Bob Ross, PBS Icon, Receives Digital Homage From Google

Bob Ross, the favorite and “froed” PBS host, who taught generations of Americans how to paint, became a “Google Doodle” as the company celebrated what would have been the painter’s 70th birthday, the Los Angeles Timesreports.

Ross had a small platform in 1983 before anyone had heard of YouTube or Google but aired on PBS for 11 years. In a soft-spoken voice, Ross would “make love to the canvas” as he used his wet-on-wet, turning a blank canvas into a lush landscape painting within 30 minutes.

He calmly sat in front of his canvas as he gave easy-to-digest painting lessons. By the time the hour ended, the idea was that both viewers and Ross alike would have completed their landscape paintings.

Bob Ross was considered a “how-to” host, following in the footsteps as such iconic and charismatic hosts like Mr. Fred Rogers and Julia Child, The Washington Postreports.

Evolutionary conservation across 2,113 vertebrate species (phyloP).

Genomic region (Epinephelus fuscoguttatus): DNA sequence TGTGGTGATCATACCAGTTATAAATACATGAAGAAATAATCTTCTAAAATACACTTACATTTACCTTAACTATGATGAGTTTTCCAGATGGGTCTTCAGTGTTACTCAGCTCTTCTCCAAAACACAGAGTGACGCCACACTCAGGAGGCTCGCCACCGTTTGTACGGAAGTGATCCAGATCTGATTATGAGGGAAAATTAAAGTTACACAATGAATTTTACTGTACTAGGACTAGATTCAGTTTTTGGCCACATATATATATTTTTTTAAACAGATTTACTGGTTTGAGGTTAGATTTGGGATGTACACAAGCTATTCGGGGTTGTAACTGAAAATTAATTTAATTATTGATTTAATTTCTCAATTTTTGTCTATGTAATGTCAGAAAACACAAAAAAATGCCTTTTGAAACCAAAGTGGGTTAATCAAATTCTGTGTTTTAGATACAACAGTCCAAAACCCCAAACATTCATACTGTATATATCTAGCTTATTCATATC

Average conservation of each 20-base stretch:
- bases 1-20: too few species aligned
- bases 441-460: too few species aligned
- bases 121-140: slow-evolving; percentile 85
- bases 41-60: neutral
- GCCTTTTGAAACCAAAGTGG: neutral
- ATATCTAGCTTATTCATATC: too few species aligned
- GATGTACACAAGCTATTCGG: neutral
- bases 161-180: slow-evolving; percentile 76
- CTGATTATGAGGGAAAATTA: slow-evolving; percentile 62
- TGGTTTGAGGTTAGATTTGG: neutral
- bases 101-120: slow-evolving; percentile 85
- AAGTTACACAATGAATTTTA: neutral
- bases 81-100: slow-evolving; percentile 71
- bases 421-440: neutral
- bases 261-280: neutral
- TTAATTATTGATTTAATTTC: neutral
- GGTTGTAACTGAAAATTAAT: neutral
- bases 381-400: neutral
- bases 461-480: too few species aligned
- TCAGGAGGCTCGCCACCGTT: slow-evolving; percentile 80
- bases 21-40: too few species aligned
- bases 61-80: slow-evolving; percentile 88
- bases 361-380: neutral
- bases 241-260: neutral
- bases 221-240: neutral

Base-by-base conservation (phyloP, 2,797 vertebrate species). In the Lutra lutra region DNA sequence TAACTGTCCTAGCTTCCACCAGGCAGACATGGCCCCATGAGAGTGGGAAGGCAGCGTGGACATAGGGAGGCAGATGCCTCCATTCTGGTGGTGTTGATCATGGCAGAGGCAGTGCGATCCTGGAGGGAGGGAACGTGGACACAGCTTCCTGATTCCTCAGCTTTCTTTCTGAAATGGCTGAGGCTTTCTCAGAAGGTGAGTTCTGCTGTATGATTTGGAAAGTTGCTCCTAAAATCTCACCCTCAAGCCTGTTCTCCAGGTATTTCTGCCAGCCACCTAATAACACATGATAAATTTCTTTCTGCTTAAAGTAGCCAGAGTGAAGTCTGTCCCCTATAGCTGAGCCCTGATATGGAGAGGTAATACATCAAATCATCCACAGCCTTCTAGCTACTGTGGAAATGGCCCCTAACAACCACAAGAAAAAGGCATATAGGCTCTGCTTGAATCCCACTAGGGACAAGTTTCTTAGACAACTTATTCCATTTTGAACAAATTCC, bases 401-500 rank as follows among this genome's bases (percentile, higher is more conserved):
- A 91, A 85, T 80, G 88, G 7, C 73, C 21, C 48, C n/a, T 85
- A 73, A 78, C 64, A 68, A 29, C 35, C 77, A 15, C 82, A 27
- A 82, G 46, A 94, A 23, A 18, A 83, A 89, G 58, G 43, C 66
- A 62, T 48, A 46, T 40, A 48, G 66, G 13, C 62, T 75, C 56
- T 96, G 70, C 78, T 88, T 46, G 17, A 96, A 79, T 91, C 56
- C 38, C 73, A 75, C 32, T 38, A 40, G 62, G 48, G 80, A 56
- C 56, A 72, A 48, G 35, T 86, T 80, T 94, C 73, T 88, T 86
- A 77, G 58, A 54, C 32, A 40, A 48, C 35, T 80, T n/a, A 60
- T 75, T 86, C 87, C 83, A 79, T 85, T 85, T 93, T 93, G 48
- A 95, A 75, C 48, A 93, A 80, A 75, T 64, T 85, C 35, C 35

The Joy of Painting series would show placid lake scenes, towering pines, and majestic mountains. By the time the series had become a hit in the mid-80s, Ross launched his multimillion-dollar line of instructional materials and art supplies.

Ross realized he was also selling a character-himself-and never trimmed his trademark fro, as it and his face were on all of the products made by Bob Ross Inc.

During his time served in the Air Force, Ross was primarily stationed in Alaska. He was inspired by the landscapes he had seen while living there.


In 1995, Ross died of lymphoma at age 52.

Today on Google’s homepage, Ross’s would-be 70th birthday is celebrated. And as Ross would say:

“From all of us here, I’d like to wish you happy painting, and God bless, my friend.”